What is the Johnson Amendment?
The Johnson Amendment is a tax provision that prevents 501(c)(3) organizations from participating in political campaigns on behalf of, or in opposition to, a candidate for public office. The Johnson Amendment is an unconstitutional restraint on free speech, and is a tool the IRS uses to threaten and censor the First Amendment free speech rights of churches, charities, and their leaders. The Johnson Amendment was passed in 1954 and since then, has caused great confusion and concern regarding what tax exempt organizations and their leaders may say about moral issues and political candidates, partly because of the IRS’s inconsistent enforcement of the law.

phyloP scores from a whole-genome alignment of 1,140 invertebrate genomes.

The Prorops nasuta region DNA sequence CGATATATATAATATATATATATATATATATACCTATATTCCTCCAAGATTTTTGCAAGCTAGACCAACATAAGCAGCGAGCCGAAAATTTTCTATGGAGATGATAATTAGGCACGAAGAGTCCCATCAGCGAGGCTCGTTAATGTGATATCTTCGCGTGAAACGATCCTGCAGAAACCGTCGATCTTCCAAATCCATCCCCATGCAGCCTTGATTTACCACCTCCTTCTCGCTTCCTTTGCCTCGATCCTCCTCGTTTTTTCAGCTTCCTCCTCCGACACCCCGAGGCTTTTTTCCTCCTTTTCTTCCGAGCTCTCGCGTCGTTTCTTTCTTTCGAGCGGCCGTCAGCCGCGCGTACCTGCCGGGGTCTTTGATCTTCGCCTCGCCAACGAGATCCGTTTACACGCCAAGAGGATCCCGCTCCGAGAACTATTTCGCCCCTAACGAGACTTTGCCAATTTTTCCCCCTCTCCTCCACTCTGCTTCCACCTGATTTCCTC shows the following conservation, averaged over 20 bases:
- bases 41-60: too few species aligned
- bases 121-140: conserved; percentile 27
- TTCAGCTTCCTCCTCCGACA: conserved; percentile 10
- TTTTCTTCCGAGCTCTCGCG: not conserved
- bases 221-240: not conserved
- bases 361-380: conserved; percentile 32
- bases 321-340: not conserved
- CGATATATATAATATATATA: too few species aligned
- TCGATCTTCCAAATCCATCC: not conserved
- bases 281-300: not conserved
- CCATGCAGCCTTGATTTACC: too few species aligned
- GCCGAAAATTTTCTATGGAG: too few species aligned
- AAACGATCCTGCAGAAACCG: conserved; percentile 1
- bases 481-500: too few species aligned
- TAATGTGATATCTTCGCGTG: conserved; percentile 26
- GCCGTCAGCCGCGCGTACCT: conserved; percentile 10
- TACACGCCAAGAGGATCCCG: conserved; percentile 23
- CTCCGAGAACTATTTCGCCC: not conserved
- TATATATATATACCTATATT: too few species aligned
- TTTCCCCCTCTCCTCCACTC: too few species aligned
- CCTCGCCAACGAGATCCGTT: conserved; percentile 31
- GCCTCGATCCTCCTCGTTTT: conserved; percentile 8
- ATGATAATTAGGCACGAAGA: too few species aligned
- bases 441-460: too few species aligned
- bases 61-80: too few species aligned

In fact, the IRS has even been inconsistent in individual cases. For example, the IRS investigated a tax exempt organization called Catholic Answers because it posted two e-letters questioning whether a presidential candidate who supported abortion should present himself for Holy Communion. Following its investigation, the IRS imposed a fine through excise taxes totaling $101.93 for publication of the two e-letters, claiming they violated the Johnson Amendment. However, the IRS later reversed its assessment of the taxes and refunded the fine to Catholic Answers with interest, saying that the political activity was not “willful and flagrant.”